SHEFFIELD -- In the year 1909, William Howard Taft was America's 27th President, the American flag sported only 45 stars and sugar cost a mere four cents a pound. It was a time before the invention of zippers, Band-Aids, traffic lights, penicillin or bubble gum, and it was also the year Minnie Gertrude Golden was born.

I sit across from Stephanie Wright, Minnie's oldest granddaughter. I listen raptly to stories of her large, tightly knit family and am awed that I have stumbled across a branch of one of the oldest African American family trees in Berkshire County. Wright's family roots trace back to 1855 when Sam Golden, her great grandfather, moved from Fishkill, N.Y., to begin a farming life in Sheffield. Sam's grandson, Cornelius Golden Jr., met and married Minnie.

When Minnie and Cornelius, an African-American man, married in 1928, it was a controversy. They went through trying times as a mixed raced couple raising bi-racial children in the early ‘30s and ‘40s.

"Popi and Gram met in Norwalk, Conn. He met her and refused to return home to Sheffield without her. He was a very convincing man," Wright said. "Sometimes [their life together] got tough, but they always made it through. My grandparents were hard workers. They never gave up."

Minnie worked as a housekeeper until age 85. Cornelius worked as a carpenter to help construct the Mid-Hudson Bridge in Poughkeepsie, N.Y., and with his own construction company he built many homes in Sheffield that still stand to this day.


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"Popi was somewhat of a short man," Wright said, "but I remember Gram being a tall, stately woman [in her early years.] It was when Gram retired that our relationship became stronger. I visited her nearly every day. We would talk about anything and everything. She was very news-conscious. She had an opinion on everything, and she wanted to know your opinion too. Gram was a hot ticket until the day she died."

Wright smiled as she recounted the years of Minnie's long life.

Minnie and Cornelius had been married for 48 years when Cornelius died in 1974. They had eight children, and those children have produced a legion of grandchildren, great grandchildren, great-great-grandchildren and even a few great-great-great grandchildren.

"Gram loved her family, Wright said. "She loved having us all around her every chance she could get. She kept us together. Family was important to Gram, and it's still important to all of us. We were all so close when we were growing up. We just love each other so much, and I am so thankful for that."

Wright's close-knit family was the driving force behind her success when she moved from South Carolina to Berkshire County.

"Mom was born in Great Barrington, but she married my father, who was from the south and moved there," she said. "I spent most of my young years in a segregated school in South Carolina. We eventually moved back to Berkshire County, and in 1963 I started school at Mt. Everett, [a predominately white school.]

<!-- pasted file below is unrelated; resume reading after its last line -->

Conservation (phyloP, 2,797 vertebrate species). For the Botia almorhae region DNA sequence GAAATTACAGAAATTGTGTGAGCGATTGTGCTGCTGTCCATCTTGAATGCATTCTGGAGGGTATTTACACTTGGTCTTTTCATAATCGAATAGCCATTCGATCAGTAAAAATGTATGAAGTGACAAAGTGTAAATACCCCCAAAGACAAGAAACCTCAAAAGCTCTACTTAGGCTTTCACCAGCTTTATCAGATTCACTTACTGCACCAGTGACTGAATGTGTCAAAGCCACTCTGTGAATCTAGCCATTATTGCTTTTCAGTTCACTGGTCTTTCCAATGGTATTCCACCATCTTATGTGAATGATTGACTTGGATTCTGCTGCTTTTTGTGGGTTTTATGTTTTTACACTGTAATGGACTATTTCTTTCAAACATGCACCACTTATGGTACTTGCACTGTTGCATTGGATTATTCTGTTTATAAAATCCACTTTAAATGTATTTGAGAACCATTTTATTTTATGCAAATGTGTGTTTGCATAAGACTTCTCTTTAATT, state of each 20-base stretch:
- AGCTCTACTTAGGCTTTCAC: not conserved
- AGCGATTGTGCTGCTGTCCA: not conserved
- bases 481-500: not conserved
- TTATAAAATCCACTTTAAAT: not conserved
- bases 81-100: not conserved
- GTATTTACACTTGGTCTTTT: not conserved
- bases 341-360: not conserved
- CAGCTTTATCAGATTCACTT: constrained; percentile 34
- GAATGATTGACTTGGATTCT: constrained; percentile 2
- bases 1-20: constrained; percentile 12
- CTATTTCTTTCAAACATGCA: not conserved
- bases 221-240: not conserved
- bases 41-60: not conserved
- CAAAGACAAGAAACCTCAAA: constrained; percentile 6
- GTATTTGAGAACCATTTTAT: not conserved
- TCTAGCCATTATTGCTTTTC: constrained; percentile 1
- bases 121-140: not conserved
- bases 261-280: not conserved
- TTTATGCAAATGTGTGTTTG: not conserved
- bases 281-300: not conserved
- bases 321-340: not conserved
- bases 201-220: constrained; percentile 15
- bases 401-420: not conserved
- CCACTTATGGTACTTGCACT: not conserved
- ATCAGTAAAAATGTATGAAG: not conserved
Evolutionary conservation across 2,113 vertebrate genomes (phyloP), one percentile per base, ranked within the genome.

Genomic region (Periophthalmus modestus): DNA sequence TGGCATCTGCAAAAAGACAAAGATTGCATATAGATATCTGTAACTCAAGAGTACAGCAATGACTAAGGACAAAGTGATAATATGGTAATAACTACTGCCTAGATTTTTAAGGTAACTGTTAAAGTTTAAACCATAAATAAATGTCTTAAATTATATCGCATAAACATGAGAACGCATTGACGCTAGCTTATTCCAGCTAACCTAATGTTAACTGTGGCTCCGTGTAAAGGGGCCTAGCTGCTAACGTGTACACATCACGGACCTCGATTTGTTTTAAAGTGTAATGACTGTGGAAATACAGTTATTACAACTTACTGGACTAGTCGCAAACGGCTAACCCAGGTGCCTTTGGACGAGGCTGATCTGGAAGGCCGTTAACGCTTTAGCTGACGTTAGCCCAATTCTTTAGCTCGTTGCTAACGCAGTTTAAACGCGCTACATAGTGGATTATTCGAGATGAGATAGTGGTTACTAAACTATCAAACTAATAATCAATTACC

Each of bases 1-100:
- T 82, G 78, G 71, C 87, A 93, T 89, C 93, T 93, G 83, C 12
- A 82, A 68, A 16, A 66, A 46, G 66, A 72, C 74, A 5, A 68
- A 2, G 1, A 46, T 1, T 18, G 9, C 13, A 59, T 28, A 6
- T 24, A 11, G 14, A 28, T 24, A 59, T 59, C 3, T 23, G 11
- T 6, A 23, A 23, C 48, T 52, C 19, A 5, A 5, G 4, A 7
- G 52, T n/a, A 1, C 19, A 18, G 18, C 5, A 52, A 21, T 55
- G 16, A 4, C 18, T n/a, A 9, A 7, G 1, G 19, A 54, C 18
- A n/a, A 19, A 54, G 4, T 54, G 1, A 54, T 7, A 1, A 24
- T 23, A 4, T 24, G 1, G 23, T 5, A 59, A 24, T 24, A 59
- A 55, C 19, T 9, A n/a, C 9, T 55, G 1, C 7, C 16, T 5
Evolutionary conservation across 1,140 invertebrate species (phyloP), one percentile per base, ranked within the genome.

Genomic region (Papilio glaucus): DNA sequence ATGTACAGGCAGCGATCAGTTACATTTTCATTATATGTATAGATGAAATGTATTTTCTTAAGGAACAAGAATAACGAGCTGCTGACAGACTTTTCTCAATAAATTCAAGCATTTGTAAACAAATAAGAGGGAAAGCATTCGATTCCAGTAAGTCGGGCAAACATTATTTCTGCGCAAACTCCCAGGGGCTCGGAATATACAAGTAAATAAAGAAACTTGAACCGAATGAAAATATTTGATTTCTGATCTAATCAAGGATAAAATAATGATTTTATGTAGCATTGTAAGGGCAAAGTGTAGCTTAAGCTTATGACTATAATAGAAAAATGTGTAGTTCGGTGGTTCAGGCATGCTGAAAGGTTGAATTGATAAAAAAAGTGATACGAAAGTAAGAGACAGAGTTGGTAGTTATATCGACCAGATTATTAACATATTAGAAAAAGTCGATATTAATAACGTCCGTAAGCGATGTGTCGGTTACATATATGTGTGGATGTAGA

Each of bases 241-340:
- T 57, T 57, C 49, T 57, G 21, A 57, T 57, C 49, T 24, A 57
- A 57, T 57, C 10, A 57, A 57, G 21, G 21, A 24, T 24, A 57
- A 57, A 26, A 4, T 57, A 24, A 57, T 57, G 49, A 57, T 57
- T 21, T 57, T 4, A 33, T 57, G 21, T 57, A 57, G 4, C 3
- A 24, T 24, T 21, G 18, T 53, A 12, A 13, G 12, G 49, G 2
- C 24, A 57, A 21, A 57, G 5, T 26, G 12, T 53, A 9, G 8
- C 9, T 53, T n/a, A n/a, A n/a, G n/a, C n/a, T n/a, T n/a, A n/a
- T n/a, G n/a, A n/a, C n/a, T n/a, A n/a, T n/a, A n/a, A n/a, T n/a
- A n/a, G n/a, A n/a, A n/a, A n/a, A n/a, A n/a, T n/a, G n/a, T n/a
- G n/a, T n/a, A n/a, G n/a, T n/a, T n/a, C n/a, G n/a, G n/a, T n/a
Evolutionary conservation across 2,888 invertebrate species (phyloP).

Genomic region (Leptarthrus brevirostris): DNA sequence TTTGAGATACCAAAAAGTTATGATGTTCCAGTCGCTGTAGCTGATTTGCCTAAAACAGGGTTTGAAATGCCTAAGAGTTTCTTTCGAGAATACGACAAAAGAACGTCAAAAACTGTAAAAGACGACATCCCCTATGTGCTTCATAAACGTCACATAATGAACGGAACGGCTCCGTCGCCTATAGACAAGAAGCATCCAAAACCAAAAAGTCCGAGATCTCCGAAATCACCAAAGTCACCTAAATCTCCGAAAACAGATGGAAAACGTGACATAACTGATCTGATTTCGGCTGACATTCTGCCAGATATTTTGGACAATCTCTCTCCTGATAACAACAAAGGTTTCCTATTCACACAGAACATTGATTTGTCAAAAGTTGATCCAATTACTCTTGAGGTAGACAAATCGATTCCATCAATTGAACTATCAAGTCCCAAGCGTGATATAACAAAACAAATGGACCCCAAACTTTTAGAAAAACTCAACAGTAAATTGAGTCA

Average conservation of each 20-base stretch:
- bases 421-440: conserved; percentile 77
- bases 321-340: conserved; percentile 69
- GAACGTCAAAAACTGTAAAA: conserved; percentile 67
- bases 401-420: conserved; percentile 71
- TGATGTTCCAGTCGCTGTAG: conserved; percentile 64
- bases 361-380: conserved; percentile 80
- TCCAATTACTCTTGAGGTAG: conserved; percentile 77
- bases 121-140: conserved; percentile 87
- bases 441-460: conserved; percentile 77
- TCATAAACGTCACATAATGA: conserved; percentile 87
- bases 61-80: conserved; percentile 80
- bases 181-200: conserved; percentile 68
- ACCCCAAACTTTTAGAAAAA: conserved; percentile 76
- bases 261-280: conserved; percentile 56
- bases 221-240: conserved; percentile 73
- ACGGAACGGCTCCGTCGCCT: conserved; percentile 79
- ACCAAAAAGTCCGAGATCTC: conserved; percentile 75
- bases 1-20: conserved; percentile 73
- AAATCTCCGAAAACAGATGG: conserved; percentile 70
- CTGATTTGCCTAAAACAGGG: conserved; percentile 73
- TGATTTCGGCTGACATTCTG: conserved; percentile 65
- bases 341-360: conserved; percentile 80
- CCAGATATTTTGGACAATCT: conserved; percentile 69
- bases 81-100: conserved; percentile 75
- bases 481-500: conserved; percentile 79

"It was the height of the Civil Rights Movement back then. The South was in flames, people were killing and fighting over race, but I was clueless here. I had so many cousins at school, some with blond hair and blue eyes, but they loved us and were proud of us, and [the tension in the rest of the country] didn't seem to touch us. My family made my experience in high school fun."

Perhaps it is Minnie's strength that continues to keep their family close to this very day.

"Gram was a very strong person," Wright said. "She always wanted things to be fair and straight. If she ever had a problem, she went right to the source, and she wouldn't leave until the problem got solved. She taught me to not only speak up when things are bothering me but to speak up and applaud the good in the world too."

Many have described Minnie Golden as a wonderful woman. She grew to love her home in Sheffield and became a treasured and respected member of her community. When asked what she remembered most about her grandmother, Wright was moved to tears.

"She believed that an apple a day kept the doctor away, so she grew her own fruit," she said. "She also raised her own chickens and maintained her own gardens. Now that I reflect on her, I realize that she believed in excellence. She pursued excellence, expected excellence and showered excellence upon us."

Minnie was 100 years old when Wright pulled out an old tape recorder and captured her reciting from memory "Come Little Leaves," a poem by George Cooper. On the tape, Minnie's strong, rhythmic voice speaks these final words.

"Cricket, goodbye, we've been friends so long.

Little brook, sing us your farewell song --

Say you are sorry to see us go.

Ah! You are sorry,

Right well we know."

Minnie's life began on Feb. 11 in Sharon, Conn., and came to a sweet conclusion in Sheffield just a few months before her 105th birthday last November. This may seem like the end, but Minnie's story will continue to live on in her family and her beloved home.